1. To tow someone or something away with a tugboat. In this usage, a noun or pronoun can be used between "tug" and "away." The coastguard ordered for the abandoned freighter to be tugged away. Our propeller got tangled in the vegetation of the marsh, so we had to radio in for someone to come tug us away.
2. To pull or yank (on someone or something) vigorously or repeatedly, especially when doing so has little or no effect. I tugged away at the man's arm, but he wouldn't budge. I've been tugging away for nearly 20 minutes, but it doesn't seem like this thing has moved more than an inch!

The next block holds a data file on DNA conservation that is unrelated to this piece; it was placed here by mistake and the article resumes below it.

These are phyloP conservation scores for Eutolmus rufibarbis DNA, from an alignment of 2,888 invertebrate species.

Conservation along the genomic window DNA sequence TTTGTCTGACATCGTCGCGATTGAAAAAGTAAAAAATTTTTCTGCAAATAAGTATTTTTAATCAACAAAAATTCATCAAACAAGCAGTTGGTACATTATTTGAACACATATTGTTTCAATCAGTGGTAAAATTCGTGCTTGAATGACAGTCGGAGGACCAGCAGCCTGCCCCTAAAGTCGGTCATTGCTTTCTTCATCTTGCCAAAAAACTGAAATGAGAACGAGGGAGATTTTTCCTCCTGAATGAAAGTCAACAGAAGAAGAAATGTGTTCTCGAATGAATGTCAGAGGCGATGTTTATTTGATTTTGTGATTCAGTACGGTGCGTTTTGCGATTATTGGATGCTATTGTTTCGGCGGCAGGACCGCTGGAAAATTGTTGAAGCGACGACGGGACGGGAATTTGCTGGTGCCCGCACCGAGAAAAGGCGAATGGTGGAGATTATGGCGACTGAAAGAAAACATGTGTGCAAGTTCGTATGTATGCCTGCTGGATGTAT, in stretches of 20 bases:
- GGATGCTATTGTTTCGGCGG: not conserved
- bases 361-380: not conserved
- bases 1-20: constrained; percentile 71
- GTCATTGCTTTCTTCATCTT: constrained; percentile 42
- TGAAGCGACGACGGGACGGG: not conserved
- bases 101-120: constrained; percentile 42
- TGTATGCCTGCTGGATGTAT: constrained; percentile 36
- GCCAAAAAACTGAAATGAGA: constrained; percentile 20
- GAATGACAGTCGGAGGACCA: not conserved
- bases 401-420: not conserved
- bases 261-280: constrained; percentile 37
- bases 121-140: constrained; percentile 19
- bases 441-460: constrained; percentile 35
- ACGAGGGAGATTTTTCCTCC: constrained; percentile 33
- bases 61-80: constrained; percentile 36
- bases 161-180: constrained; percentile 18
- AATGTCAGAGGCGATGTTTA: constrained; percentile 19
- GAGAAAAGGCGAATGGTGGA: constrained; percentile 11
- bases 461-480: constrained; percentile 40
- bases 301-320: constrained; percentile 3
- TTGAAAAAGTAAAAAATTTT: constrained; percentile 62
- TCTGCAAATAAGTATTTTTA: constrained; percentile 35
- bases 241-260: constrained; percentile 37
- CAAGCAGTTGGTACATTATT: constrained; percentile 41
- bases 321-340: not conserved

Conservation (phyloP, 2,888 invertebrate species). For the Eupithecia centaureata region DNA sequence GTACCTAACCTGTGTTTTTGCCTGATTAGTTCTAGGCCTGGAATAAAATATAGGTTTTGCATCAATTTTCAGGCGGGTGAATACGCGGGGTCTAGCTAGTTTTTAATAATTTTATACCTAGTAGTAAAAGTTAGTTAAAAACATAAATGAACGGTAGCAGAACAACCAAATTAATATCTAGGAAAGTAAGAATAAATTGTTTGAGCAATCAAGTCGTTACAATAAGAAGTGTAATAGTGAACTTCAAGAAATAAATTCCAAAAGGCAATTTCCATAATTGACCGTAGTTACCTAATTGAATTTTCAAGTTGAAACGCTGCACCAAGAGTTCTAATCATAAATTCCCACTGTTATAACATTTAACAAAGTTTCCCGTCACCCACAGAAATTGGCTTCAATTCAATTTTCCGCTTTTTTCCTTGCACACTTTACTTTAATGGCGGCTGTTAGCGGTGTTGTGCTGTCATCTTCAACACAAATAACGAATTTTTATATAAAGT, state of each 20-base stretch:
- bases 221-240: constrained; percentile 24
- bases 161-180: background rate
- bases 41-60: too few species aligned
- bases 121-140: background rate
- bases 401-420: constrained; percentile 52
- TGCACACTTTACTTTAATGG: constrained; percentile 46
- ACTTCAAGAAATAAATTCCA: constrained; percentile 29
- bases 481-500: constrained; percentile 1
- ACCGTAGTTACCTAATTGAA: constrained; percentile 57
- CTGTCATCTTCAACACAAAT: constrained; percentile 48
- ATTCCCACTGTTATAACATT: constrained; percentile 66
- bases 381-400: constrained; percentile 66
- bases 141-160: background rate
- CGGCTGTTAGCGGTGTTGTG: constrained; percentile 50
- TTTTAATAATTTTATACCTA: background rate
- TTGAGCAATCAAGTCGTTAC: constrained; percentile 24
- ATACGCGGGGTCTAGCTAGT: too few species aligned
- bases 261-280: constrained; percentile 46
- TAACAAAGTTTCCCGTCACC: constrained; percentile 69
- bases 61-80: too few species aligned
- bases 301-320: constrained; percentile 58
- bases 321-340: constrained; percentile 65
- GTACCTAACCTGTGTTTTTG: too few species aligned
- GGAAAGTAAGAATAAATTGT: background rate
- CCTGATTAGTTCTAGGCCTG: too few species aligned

Farlex Dictionary of Idioms. © 2015 Farlex, Inc, all rights reserved.
tug away (at something)
to pull hard at something; to haul something. She tugged away at the rope, but the anchor would not budge. No matter how much she tugged away, it didn't move.
McGraw-Hill Dictionary of American Idioms and Phrasal Verbs. © 2002 by The McGraw-Hill Companies, Inc.